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Talladega Nights: The Ballad of Ricky Bobby

Talladega Nights: The Ballad of Ricky Bobby is a 2006 comedy from Will Ferrell, Adam McKay, and Judd Apatow, three of the biggest names in comedy right now. Judd Apatow produced it, Adam McKay co-wrote it and directed it, and Will Ferrell co-wrote it and stars as Ricky Bobby, a NASCAR driver who just wants to go fast. It’s your typical Will Ferrell flick, he plays a loud, ignorant manchild with delusions of grandeur. The problem begins with his absentee father (played by Gary Cole) telling a young Ricky that “if you’re not first, you’re last.” That gets stuck in his head and becomes his whole philosophy about life.

Ricky’s life seems to be going great. He’s the fastest driver in NASCAR, he has a loyal best friend (played by John C. Reilly) who is willing to take second place so that Ricky can always win, and he has a sexy wife and two kids. His is rocked by the arrival of a new racer, a flamboyant Frenchman (played by Sacha Baron Cohen) who has dominated Formula One racing. Suddenly Ricky is not number one anymore and he loses his competitive edge. His wife leaves him for his best friend. His whole life starts to fall apart.

Ricky must learn how to become Ricky Bobby again. He gets some advice and help from his estranged father and his former assistant. Gradually he regains his confidence and it culminates in a climactic showdown on the racetrack. I don’t want to give the ending away, but it’s pretty satisfying. Talladega Nights: The Ballad of Ricky Bobby isn’t the best Will Ferrell movie, but it’s probably in the top ten. It’s funny and quotable, but it’s already more dated than Anchorman and Step Brothers. I could watch Anchorman once a week and not get sick of it. I have to wait a few years before I can watch Talladega Nights again. There is also a lot of product placement in this movie. They try to make it obvious to make you think that they are making fun of it, but product placement is still product placement. At some point it stops being a Will Ferrell movie and becomes an extended commercial for Applebee’s and Mountain Dew.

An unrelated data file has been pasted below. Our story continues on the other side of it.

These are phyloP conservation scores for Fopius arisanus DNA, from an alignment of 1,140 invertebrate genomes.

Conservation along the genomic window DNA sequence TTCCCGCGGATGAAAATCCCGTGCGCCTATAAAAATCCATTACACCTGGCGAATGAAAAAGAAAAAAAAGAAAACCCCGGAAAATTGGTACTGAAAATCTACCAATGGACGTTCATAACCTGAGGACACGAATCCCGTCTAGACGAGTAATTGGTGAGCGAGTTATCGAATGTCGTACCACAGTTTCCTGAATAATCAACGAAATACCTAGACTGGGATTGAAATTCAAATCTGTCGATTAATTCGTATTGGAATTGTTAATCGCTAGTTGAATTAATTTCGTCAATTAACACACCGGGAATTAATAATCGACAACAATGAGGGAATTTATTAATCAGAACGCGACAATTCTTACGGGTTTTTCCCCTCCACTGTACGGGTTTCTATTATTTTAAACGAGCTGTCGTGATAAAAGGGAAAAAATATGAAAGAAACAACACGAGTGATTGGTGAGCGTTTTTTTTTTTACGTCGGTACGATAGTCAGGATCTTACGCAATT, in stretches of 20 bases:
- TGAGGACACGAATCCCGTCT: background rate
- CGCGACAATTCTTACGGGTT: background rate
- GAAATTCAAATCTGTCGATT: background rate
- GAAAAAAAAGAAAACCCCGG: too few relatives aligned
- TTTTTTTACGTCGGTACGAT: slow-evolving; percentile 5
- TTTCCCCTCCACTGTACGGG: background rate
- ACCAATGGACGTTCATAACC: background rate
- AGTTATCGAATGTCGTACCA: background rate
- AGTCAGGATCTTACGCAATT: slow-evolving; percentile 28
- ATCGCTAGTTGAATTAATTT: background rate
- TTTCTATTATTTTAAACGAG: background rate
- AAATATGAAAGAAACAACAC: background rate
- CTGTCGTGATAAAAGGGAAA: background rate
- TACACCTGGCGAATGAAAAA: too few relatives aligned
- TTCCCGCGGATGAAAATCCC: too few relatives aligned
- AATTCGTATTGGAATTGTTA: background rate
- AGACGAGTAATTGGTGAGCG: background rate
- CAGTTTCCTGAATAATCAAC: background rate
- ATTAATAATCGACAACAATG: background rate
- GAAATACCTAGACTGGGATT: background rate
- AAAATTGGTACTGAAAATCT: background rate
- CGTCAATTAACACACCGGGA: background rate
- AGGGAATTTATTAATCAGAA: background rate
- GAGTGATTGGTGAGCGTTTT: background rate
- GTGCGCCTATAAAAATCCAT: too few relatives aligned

Critically Rated at 12/17

Written, Rated, and Reviewed by Brendan H. Young

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Pineapple Express

Pineapple Express is a stoner action film staring Seth Rogen, James Franco and Danny McBride. David Gordon Green directs and Judd Apatow produces. It’s about a stoner who witnesses a murder and gets wrapped up in the middle of a drug war. I hate when that happens.

Seth Rogen is Dale Denton, a 25-year-old process server who dreams of being on the radio someday. He smokes weed and buys from a smalltime dealer named Saul (James Franco). Saul sells Dale some rare weed called Pineapple Express, and Dale goes back to work. He’s waiting to serve a guy named Ted Jones (Gary Cole) ,and he witnesses Ted and a cop (Rosie Perez) kill an Asian guy. Dale freaks out, tosses his roach and goes to Saul for help.

Saul buys his weed from a guy named Red (Danny McBride), and Red buys from Ted. Pineapple Express is really rare and Ted is the supplier, so he is able to trace it back to Saul and Dale.

They go on the run. They spend the night in the woods and have a little bonding time. The next day they go to visit Red and find out if he’s told Ted anything. And he did, because he was threatened by two henchmen (Kevin Corrigan and Craig Robinson). Dale and Saul get in a clumsy stoner fight with Red, and they escape before Ted’s henchmen come back.

They go to warn Dale’s high school girlfriend (Amber Heard) and her family that they might be in danger. And even though her dad tries to kill Dale and Saul, he’s able to convince them to hide out a hotel.

Dale and Saul have a fight, and Dale says that they were never friends. Saul gets caught by Ted’s men and Dale decides he has to save him. He gets Red to help, but Red bails at the last minute and Dale confronts Ted’s gang alone. He gets captured pretty quickly and is reunited with Saul in a cell.

They chose a pretty good night to get captured, because Ted’s rivals, the Asians, stage a raid of Ted’s base. Saul and Dale manage to escape and they are killing their way out, while the Asians are killing their way in, and Ted’s guys are killing everyone. Even Red comes back to kill some people.

Dale, Saul, and Red all manage to survive. And they celebrate by getting breakfast and deciding to be best friends.

If you are a fan of quality entertainment, you might recall a show called Freaks and Geeks. Judd Apatow developed that show and Seth Rogen and James Franco starred in it. It’s good to see them working together again. Even Kevin Corrigan guest starred in an episode.

This movie has a few cool action scenes, but it never forgets that it’s a comedy. So the fights have gags in them. Saul and Dale don’t know how to fight and it shows. The car chase scene was completely absurd and it was really fun to watch,

As with a lot of Apatow movies, the dialog seems to flow. Everything seems improvised. James Franco and Seth Rogen are perfect for this movie, but Danny McBride steals the movie as Red. He has so many great lines. And he can’t die.

Pineapple Express is a solid comedy. People will still be quoting it in twenty years. It doesn’t take itself too seriously… that whole subplot with the Asians feels pretty tacked on and I’m sure that it’s intentional. All things considered, it’s a fun film and comedies should be fun.

Critically Rated at 14/17

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